Kitteringman is an Anglo-Saxon
name. The name was originally given to a person who worked in a kitchen as a cook or server. Occupational
names that were derived from the common trades of the medieval era transcended European cultural and linguistic boundaries. Occupational
names have remained fairly common in the modern period. This is attested to by the continuing appearance of occupational
suffixes at the end of many English surnames. Some of these suffixes include: herd, monger, maker, hewer, smith, and wright.
Early Origins of the Kitteringman family
The surname Kitteringman was first found in Yorkshire
where they held a family seat
from medieval times.
Early History of the Kitteringman family
This web page shows only a small excerpt of our Kitteringman research.Another 133 words (10 lines of text) covering the years 1379, 1475, 1553, 1661, 1740 and 1781 are included under the topic Early Kitteringman History in all our PDF Extended History products and printed products wherever possible.
Kitteringman Spelling Variations
One relatively recent invention that did much to standardize English spelling was the printing press. However, before its invention even the most literate people recorded their names according to sound rather than spelling. The spelling variations
under which the name Kitteringman has appeared include Kitchingham, Kitchenman, Kitchinman, Kitchingman, Kycheman, Kychenman, Kechynman and many more.
Early Notables of the Kitteringman family (pre 1700)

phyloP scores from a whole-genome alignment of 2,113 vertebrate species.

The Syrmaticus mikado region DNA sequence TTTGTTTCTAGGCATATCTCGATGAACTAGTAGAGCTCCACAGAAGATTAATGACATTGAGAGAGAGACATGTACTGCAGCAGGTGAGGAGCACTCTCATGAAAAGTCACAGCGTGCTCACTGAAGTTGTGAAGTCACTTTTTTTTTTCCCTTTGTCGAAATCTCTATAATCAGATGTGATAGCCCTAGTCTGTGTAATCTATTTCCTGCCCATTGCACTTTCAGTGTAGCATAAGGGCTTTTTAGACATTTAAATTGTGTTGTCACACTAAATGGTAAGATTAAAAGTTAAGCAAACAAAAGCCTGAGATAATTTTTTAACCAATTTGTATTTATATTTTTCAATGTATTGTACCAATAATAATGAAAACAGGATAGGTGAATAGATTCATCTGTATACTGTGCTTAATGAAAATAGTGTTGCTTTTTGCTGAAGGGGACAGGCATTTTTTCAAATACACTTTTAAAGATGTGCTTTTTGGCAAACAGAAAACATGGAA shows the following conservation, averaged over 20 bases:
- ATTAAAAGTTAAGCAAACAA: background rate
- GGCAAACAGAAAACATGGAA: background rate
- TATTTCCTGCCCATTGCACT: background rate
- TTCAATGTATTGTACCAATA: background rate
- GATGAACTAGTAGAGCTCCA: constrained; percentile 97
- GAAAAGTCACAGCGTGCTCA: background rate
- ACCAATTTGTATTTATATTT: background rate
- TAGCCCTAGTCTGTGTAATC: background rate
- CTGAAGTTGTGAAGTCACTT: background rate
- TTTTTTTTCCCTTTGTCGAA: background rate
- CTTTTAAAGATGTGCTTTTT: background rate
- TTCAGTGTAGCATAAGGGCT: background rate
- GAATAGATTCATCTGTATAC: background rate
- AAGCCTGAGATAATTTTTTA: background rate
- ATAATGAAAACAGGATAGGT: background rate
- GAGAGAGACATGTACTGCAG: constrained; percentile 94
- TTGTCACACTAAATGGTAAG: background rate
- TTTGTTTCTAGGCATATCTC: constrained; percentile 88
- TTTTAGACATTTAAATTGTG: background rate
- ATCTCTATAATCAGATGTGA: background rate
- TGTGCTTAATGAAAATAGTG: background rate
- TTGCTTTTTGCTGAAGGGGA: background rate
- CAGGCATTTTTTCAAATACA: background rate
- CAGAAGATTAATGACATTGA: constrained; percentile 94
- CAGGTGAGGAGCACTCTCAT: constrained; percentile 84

Another 16 words (1 lines of text) are included under the topic Early Kitteringman Notables in all our PDF Extended History products and printed products wherever possible.
Migration of the Kitteringman family to the New World and Oceana
At this time, the shores of the New World beckoned many English families that felt that the social climate in England
was oppressive and lacked opportunity for change. Thousands left England
at great expense in ships that were overcrowded and full of disease. A great portion of these settlers never survived the journey and even a greater number arrived sick, starving, and without a penny. The survivors, however, were often greeted with greater opportunity than they could have experienced back home. These English settlers made significant contributions to those colonies that would eventually become the United States and Canada. An examination of early immigration records and passenger ship lists revealed that people bearing the name Kitteringman arrived in North America very early: William Kitchinman who settled in Virginia in 1738 and James Kitchenman who sailed to Pennsylvania in 1848.